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Is It Normal for Newborns to Lose Their Hair?

author image Tanya Konerman
Based in Bloomington, Ind., Tanya Konerman is a writer/editor with more than 20 years of experience. Her work has appeared in "At-Home Mother," "Parents," "Career Woman," "Employment News," "Bloomington Business Network," "Bloomington Monthly" and the "Herald-Times." She also worked in advertising and public relations for 10 years. Konerman holds a Bachelor of Arts in journalism and psychology from Indiana University.
Is It Normal for Newborns to Lose Their Hair?
Your baby's hair is more delicate and breaks more easily than yours. Photo Credit Taborsk/iStock/Getty Images

Caring for your new baby will probably hold surprises, but one situation you can prepare for is hair loss. Whether she starts with a full head of hair or just a bit of fuzz, she might lose some or all of it after birth. Knowing the common causes and how to handle special situations will make this stage of development easier to understand and manage.

Hormonal Causes

Infant hair loss -- also called telogen -- is a natural part of the growth and development of many babies, thanks to the sudden drop-off in pregnancy hormone levels following birth, according to WhatToExpect.com’s Heidi Murkoff. Because your baby’s hair, like your hair, is continually passing through growth and resting stages, your baby’s new hair growth might lag behind as her newborn tresses fall out quickly, leaving her with little or no hair. This completely normal stage of development can last for as long as six months, according to Dr. William Sears, but eventually your baby’s hair growth will catch up and her permanent hair will fill in.

Positional Issues

Your baby’s hair loss might look patchy, in which case it could be caused by the position in which he sleeps or sits. According to Dr. Sears, it’s common for the back of a baby’s head to develop a bald patch, as the American Academy of Pediatrics now recommends that infants always sleep on their backs to decrease the possibility of Sudden Infant Death Syndrome. Additionally, BabyCenter.com mentions that your baby may rub his head against his mattress or against his car seat if he sits with his head resting on the same spot. All of these situations are normal, and your baby’s hair will grow back when he is able to move into a new position on his own around six months of age, according to Dr. Sears.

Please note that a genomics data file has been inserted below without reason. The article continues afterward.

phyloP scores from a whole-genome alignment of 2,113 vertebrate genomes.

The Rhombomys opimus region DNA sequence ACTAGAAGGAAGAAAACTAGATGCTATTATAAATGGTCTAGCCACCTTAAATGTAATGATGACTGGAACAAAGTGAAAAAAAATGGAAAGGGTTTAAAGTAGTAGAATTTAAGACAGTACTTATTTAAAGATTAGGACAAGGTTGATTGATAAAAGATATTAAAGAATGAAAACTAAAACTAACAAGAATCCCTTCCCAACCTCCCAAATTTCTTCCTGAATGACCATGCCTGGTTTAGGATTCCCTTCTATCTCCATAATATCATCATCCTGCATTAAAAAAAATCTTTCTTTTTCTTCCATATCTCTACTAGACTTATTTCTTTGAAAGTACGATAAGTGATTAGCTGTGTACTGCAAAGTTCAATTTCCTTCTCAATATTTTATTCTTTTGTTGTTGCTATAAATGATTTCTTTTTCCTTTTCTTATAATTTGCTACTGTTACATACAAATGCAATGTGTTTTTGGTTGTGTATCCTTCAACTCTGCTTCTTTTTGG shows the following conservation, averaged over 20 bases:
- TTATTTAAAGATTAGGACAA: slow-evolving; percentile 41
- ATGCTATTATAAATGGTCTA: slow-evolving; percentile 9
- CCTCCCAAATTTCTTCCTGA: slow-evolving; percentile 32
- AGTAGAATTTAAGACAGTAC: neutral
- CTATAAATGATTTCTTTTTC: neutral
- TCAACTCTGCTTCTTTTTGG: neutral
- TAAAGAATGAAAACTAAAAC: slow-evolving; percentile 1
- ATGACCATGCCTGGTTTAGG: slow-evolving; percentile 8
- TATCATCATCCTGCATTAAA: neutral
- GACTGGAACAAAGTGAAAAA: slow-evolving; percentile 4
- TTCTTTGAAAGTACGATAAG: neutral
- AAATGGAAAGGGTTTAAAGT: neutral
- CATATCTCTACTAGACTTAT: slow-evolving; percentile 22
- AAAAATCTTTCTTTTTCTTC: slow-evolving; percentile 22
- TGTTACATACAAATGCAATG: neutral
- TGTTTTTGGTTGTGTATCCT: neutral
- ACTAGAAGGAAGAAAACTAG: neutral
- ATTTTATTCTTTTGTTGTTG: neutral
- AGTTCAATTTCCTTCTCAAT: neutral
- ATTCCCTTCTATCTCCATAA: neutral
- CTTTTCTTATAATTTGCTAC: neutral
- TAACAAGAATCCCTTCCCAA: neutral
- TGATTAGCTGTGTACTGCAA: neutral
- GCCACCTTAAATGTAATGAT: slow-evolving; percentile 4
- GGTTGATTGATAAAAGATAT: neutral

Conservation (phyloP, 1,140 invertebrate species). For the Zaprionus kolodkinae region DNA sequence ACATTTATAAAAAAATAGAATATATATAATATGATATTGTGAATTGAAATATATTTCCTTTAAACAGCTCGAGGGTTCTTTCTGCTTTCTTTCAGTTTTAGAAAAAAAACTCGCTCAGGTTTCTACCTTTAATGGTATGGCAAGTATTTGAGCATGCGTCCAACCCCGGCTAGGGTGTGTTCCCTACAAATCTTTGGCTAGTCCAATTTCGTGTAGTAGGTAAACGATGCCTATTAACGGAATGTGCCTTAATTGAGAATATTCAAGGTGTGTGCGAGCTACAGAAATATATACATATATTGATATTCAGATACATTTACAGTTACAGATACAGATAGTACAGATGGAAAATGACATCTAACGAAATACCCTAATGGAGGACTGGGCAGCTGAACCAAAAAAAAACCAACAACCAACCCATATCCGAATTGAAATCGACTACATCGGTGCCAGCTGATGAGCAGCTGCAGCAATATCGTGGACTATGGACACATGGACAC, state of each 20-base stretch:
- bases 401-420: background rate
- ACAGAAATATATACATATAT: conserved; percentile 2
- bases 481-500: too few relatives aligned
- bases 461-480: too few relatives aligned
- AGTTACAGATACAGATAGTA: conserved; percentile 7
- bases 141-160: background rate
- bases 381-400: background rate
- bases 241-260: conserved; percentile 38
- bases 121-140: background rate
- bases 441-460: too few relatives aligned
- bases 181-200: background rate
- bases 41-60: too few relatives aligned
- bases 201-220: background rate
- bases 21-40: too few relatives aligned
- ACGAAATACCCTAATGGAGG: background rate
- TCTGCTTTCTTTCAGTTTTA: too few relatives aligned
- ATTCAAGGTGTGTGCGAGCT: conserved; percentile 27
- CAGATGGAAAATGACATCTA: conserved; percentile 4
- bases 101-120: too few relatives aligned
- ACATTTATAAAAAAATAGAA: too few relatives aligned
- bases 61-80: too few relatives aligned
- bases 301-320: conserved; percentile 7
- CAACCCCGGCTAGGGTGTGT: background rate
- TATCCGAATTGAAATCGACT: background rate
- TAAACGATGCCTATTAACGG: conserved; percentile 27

Medical Problems

Dr. Alan Greene on Parents.com lists possible medical causes of hair loss in infants, including inflammation of the scalp from cradle cap or skin infections. In more rare instances, all-over hair loss can be triggered by autoimmune disorders. WhatToExpect.com also mentions the possibility of a fungal infection commonly known as ringworm; signs include bald spots with flaky, red scaling on your baby’s head. If you are concerned about your baby’s hair loss, or if her hair or scalp does not look normal, discuss it with your pediatrician.

Preventing Loss

According to Murkoff, there are a few things you can do to help prevent further hair loss or breakage: gently wash your baby’s hair once or twice a week and use a baby brush or wide-tooth comb to avoid pulling on tangles. While most newborns don't have enough hair to fit into a ponytail holder, if you are blessed with Rapunzel's sister, don’t use ponytail holders too tightly. BabyCenter.com also suggests giving your baby plenty of supervised tummy time to give the hair on the back of her head a break. You can also alternate the end of the crib her head is near when you place her on her back for sleep, in order to take advantage of her natural tendency to face a specific side of the crib.

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